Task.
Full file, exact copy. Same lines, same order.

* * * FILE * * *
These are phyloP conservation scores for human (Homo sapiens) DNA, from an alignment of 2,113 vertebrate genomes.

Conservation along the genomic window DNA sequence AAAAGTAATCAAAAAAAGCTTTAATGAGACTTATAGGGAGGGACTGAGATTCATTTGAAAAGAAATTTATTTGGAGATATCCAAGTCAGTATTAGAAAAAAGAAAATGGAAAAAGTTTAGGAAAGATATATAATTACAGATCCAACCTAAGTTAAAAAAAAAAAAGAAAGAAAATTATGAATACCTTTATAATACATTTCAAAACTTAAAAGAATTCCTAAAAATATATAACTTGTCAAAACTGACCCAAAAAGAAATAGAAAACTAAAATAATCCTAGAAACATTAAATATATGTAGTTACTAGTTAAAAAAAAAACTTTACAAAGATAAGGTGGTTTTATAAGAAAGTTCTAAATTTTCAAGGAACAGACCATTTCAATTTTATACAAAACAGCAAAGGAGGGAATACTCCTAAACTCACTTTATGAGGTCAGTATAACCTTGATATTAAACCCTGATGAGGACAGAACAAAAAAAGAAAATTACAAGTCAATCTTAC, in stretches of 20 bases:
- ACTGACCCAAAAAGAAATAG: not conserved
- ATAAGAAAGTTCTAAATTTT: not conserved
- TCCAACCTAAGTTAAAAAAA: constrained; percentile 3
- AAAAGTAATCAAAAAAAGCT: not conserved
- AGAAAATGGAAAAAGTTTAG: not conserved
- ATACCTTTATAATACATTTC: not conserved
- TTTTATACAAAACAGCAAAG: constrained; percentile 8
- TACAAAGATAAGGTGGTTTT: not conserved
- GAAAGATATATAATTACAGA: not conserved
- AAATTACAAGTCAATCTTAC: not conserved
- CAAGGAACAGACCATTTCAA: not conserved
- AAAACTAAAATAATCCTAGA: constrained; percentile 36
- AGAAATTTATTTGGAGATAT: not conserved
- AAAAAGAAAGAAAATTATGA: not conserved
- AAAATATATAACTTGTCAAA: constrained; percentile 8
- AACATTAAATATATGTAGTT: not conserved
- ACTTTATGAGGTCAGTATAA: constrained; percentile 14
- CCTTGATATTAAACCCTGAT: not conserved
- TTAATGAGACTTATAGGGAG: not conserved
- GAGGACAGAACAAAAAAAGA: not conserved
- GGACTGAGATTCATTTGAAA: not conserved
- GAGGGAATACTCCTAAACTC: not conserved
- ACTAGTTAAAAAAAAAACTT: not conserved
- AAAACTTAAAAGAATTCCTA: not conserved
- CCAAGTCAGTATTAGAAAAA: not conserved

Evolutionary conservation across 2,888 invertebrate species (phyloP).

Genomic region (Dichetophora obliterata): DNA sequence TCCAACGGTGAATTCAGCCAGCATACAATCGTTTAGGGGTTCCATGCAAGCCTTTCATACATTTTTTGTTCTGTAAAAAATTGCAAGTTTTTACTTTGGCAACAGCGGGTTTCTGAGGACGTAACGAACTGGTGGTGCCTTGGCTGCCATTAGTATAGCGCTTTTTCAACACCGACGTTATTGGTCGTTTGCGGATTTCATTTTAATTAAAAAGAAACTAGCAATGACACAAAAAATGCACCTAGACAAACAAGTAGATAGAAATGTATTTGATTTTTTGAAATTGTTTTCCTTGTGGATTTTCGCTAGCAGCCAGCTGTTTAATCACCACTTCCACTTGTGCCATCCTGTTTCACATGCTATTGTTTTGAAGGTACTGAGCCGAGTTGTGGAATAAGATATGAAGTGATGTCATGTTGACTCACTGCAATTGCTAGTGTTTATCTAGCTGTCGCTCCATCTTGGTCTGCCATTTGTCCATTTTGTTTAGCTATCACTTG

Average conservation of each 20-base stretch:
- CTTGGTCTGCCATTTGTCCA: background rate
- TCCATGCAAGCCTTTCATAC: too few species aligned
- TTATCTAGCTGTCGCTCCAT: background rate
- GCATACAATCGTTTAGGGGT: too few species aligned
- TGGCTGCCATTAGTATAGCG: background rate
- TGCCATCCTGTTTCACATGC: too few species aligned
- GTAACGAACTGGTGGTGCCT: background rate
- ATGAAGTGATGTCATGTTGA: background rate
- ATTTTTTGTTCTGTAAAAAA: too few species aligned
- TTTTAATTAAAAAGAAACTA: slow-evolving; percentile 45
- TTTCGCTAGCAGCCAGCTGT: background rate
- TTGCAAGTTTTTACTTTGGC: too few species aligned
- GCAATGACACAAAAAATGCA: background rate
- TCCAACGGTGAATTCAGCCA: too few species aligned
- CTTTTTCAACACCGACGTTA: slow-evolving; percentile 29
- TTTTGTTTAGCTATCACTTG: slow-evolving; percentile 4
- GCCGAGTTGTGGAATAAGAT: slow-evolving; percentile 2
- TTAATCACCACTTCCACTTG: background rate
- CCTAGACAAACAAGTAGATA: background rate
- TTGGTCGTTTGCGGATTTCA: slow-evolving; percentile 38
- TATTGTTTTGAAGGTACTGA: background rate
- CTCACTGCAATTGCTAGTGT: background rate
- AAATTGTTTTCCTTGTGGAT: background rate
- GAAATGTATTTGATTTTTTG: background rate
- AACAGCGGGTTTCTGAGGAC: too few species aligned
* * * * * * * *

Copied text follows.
These are phyloP conservation scores for human (Homo sapiens) DNA, from an alignment of 2,113 vertebrate genomes.

Conservation along the genomic window DNA sequence AAAAGTAATCAAAAAAAGCTTTAATGAGACTTATAGGGAGGGACTGAGATTCATTTGAAAAGAAATTTATTTGGAGATATCCAAGTCAGTATTAGAAAAAAGAAAATGGAAAAAGTTTAGGAAAGATATATAATTACAGATCCAACCTAAGTTAAAAAAAAAAAAGAAAGAAAATTATGAATACCTTTATAATACATTTCAAAACTTAAAAGAATTCCTAAAAATATATAACTTGTCAAAACTGACCCAAAAAGAAATAGAAAACTAAAATAATCCTAGAAACATTAAATATATGTAGTTACTAGTTAAAAAAAAAACTTTACAAAGATAAGGTGGTTTTATAAGAAAGTTCTAAATTTTCAAGGAACAGACCATTTCAATTTTATACAAAACAGCAAAGGAGGGAATACTCCTAAACTCACTTTATGAGGTCAGTATAACCTTGATATTAAACCCTGATGAGGACAGAACAAAAAAAGAAAATTACAAGTCAATCTTAC, in stretches of 20 bases:
- ACTGACCCAAAAAGAAATAG: not conserved
- ATAAGAAAGTTCTAAATTTT: not conserved
- TCCAACCTAAGTTAAAAAAA: constrained; percentile 3
- AAAAGTAATCAAAAAAAGCT: not conserved
- AGAAAATGGAAAAAGTTTAG: not conserved
- ATACCTTTATAATACATTTC: not conserved
- TTTTATACAAAACAGCAAAG: constrained; percentile 8
- TACAAAGATAAGGTGGTTTT: not conserved
- GAAAGATATATAATTACAGA: not conserved
- AAATTACAAGTCAATCTTAC: not conserved
- CAAGGAACAGACCATTTCAA: not conserved
- AAAACTAAAATAATCCTAGA: constrained; percentile 36
- AGAAATTTATTTGGAGATAT: not conserved
- AAAAAGAAAGAAAATTATGA: not conserved
- AAAATATATAACTTGTCAAA: constrained; percentile 8
- AACATTAAATATATGTAGTT: not conserved
- ACTTTATGAGGTCAGTATAA: constrained; percentile 14
- CCTTGATATTAAACCCTGAT: not conserved
- TTAATGAGACTTATAGGGAG: not conserved
- GAGGACAGAACAAAAAAAGA: not conserved
- GGACTGAGATTCATTTGAAA: not conserved
- GAGGGAATACTCCTAAACTC: not conserved
- ACTAGTTAAAAAAAAAACTT: not conserved
- AAAACTTAAAAGAATTCCTA: not conserved
- CCAAGTCAGTATTAGAAAAA: not conserved

Evolutionary conservation across 2,888 invertebrate species (phyloP).

Genomic region (Dichetophora obliterata): DNA sequence TCCAACGGTGAATTCAGCCAGCATACAATCGTTTAGGGGTTCCATGCAAGCCTTTCATACATTTTTTGTTCTGTAAAAAATTGCAAGTTTTTACTTTGGCAACAGCGGGTTTCTGAGGACGTAACGAACTGGTGGTGCCTTGGCTGCCATTAGTATAGCGCTTTTTCAACACCGACGTTATTGGTCGTTTGCGGATTTCATTTTAATTAAAAAGAAACTAGCAATGACACAAAAAATGCACCTAGACAAACAAGTAGATAGAAATGTATTTGATTTTTTGAAATTGTTTTCCTTGTGGATTTTCGCTAGCAGCCAGCTGTTTAATCACCACTTCCACTTGTGCCATCCTGTTTCACATGCTATTGTTTTGAAGGTACTGAGCCGAGTTGTGGAATAAGATATGAAGTGATGTCATGTTGACTCACTGCAATTGCTAGTGTTTATCTAGCTGTCGCTCCATCTTGGTCTGCCATTTGTCCATTTTGTTTAGCTATCACTTG

Average conservation of each 20-base stretch:
- CTTGGTCTGCCATTTGTCCA: background rate
- TCCATGCAAGCCTTTCATAC: too few species aligned
- TTATCTAGCTGTCGCTCCAT: background rate
- GCATACAATCGTTTAGGGGT: too few species aligned
- TGGCTGCCATTAGTATAGCG: background rate
- TGCCATCCTGTTTCACATGC: too few species aligned
- GTAACGAACTGGTGGTGCCT: background rate
- ATGAAGTGATGTCATGTTGA: background rate
- ATTTTTTGTTCTGTAAAAAA: too few species aligned
- TTTTAATTAAAAAGAAACTA: slow-evolving; percentile 45
- TTTCGCTAGCAGCCAGCTGT: background rate
- TTGCAAGTTTTTACTTTGGC: too few species aligned
- GCAATGACACAAAAAATGCA: background rate
- TCCAACGGTGAATTCAGCCA: too few species aligned
- CTTTTTCAACACCGACGTTA: slow-evolving; percentile 29
- TTTTGTTTAGCTATCACTTG: slow-evolving; percentile 4
- GCCGAGTTGTGGAATAAGAT: slow-evolving; percentile 2
- TTAATCACCACTTCCACTTG: background rate
- CCTAGACAAACAAGTAGATA: background rate
- TTGGTCGTTTGCGGATTTCA: slow-evolving; percentile 38
- TATTGTTTTGAAGGTACTGA: background rate
- CTCACTGCAATTGCTAGTGT: background rate
- AAATTGTTTTCCTTGTGGAT: background rate
- GAAATGTATTTGATTTTTTG: background rate
- AACAGCGGGTTTCTGAGGAC: too few species aligned